Each canvas appears temporarily placed, like a sample displayed to give an impression of the greater whole. At any moment, one suspects, the sheet might be removed from its fastenings, folded and carried off in just the way one imagines it arrived. The work’s potentiality is prefixed by this initial impression of unsettled nomadism, and by its assumed portability through space. A grid of ridged and grooved creases criss-crosses the surface of each canvas: having worked them on the studio floor, Griffa stores his paintings folded in an orderly way on shelves, a practical action with conceptual connotations. Folding, after all, is a form of marking, like drawing, as well as the physical compression of both space, as explored in modern physics, and the time lived in the course of the painting’s making. As a consequence, instead of being perceived as empty, these canvases appear as strikingly active. 

To give further, almost tangible expression to a continuous present in suspended creation, Griffa has appropriated the mathematical problem solved by Euclid in Greece in the fourth century BC. Known as the Golden Ratio (canone aureo in Italian), this calculation of proportions, symbolising harmony and equilibrium in art and architecture through centuries, appears in Griffa’s paintings from 1993 onwards in strings of numerals that snake across the surface into the open canvas. Given the enigmatic graphic sign of 1.6180 followed by an infinitely extendable amount of figures, it encapsulates ‘… awareness that our space, the one we know, is indefinite, expanding, dynamic, and a global, static representation of it is no longer possible.’8 The delicious poetic paradox concealed in this detail, however, is that as the arithmetic expands, the space it denotes contracts.

By upholding painting as the language of art, Griffa relates himself as artist to knowledge of the world communicated verbally and stored in memory. Humans invented metaphor to bring together a huge amount of information and transmit it as stories. Griffa is not documenting this cognitive process on his canvases but performing it through the medium of mark making within the physical space of the gallery at the moment when the viewer confronts his work. ‘We are always in the area of a work with rhythm,’9 Griffa has pointed out, from the first note of percussion to the sound of Miles Davis’s trumpet. The melody of line, colour and gesture extends painting into parallel languages of poetry, music, dance and ritual, each characterised by their reliance on metaphor and motif. As in the writing of Ezra Pound, which Griffa deeply admires, audiences instinctively apprehend the complexity of matter in these works through the complexity of their own memory. ‘I continue painting because I don’t believe humankind is ready … to throw away the accumulated wealth of millennia of painting. I go on painting, because I don’t know how to do anything else.’10


1 Giorgio Griffa, Studio Guastalla, Milan, 2003

2 Giorgio Griffa, Post Scriptum, Turin, 2005, p. 139

3  ibid. p. 111.

4  ibid, p. 71, but first stated in Giorgio Griffa, Galleria Godel, Rome, November 1972

5  ‘Giorgio Griffa and Hans Ulrich Obrist in conversation’, Giorgio Griffa, Works: 1965–2015, Milan, 2015, p. 184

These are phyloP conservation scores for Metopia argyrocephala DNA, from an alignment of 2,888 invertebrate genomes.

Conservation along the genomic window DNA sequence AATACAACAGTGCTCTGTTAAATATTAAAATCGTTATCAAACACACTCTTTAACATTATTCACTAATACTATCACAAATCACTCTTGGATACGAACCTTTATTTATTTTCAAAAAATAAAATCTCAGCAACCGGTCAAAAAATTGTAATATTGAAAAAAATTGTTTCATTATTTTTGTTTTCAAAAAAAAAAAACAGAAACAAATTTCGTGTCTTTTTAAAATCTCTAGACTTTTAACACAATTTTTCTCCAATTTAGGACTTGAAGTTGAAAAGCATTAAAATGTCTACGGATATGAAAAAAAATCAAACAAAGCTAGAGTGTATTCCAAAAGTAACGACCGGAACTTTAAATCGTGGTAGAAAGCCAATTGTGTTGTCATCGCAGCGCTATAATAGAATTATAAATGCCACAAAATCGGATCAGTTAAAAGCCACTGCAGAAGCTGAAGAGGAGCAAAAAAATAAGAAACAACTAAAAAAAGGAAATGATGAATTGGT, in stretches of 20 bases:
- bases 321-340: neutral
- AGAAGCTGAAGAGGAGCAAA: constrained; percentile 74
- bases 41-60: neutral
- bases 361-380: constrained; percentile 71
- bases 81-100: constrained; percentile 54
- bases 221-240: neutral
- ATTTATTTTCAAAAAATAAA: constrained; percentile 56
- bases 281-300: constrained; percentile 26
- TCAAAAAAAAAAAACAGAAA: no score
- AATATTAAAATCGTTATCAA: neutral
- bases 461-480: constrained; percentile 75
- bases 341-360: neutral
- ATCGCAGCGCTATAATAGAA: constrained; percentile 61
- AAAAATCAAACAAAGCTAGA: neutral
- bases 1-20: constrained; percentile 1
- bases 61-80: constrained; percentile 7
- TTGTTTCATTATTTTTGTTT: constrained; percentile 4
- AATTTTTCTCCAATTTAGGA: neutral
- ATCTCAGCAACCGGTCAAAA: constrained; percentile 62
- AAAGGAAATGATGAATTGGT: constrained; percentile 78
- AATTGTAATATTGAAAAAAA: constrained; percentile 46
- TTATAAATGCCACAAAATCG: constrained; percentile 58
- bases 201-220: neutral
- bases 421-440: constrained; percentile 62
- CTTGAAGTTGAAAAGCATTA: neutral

6  ibid. p. 165

7 Post Scriptum, p. 67

8  Studio Guastalla, op. cit.

9  Giorgio Griffa interviewed by Flavia Barbaro, Dietro l’opera dell’artista, Galleria Civica d’Arte Moderna e Contemporanea, Turin, 2003

10  Post Scriptum, p. 151

Italo Calvino, Lezioni americane, ed. Garzanti 1988

Fritjof Capra, Il Tao della fisica (The Tao of physics), ed. Adelphi, 1982

Ananda Coomaraswamy, La danza di Siva (The dance of Shiva), ed. Adelphi, 2011 

Thomas Stearns Eliot, Le poesie, ed. Garzanti 1975

Richard Phillips Feynman, QED, ed. Adelphi, 1989

Allen Ginsberg, Jukebox all’idrogeno (The hydrogen jukebox), ed. Guanda, 1992

Mario Livio, La sezione aurea, ed. Rizzoli, 2003

Henri Matisse, Scritti e pensieri sull’arte (Ecrits et propos sur l’art), ed. Einaudi 1979

Ovidio, Metamorfosi, ed. Einaudi, 1994

Ezra Pound, Cantos (The Cantos), ed. Mondadori, 1985

Ezra Pound, ABC del leggere (ABC of reading), ed. Garzanti, 2012

François Rabelais, Gargantua e Pantagruele (Gargantua et Pantagruel), ed. Einaudi 1993

Carlo Rovelli, L’ordine del tempo, ed. Adelphi, 2017

Amartya Sen, L’altra India. La tradizione razionalista e scettica alle radici della cultura indiana (The Argumentative Indian. Writings on Indian History, Culture, and Identity), ed. Mondadori, 2014

Daisetz Taitaro Suzuki, Lo zen e la cultura giapponese, ed. Adelphi, 2014

Paul Valery, Introduzione al metodo di Leonardo Da Vinci (Introduction à la méthode de Léonard De Vinci), ed. Abscondita, 2007

Walt Whitman, Foglie d’erba (Leaves of grass), ed. Rizzoli, 1988

“To be men not destroyers” Ezra Pound, The Cantos (1968)


Giorgio Griffa (b. 1936) lives and works in Turin, Italy. Recent solo exhibitions include: Giorgio Griffa: The 1980s, Casey Kaplan, New York (2018); Giorgio Griffa: The 1970s, Casey Kaplan, New York (2016); Works on Paper, Fondazione Giuliani, Rome (2016); Giorgio Griffa, Fondation Vincent Van Gogh Arles, Arles (2016); Quasi Tutto, Serralves Museum, Porto (2015); Painting into the Fold, Bergen Kunsthall, Bergen, Norway (2015); and A Retrospective 1968–2014, Centre d’Art Contemporain Genève, Geneva (2015). Griffa was included in the Venice Biennale 57th International Art Exhibition, Viva Arte Viva (2017), which was his third time at the Biennale following presentations in 1978 and 1980.


Martin Holman is a writer who lives in Penzance.

Supported by the Giorgio Griffa Exhibition Circle: Pierre Darier, Shabin and Nadir Mohamed, Carlos, Francesca and Joel Pinto, Karen and Mark Smith, Alice and Tom Tisch and others who wish to remain anonymous. With special thanks to Casey Kaplan, New York and the Italian Cultural Institute, London.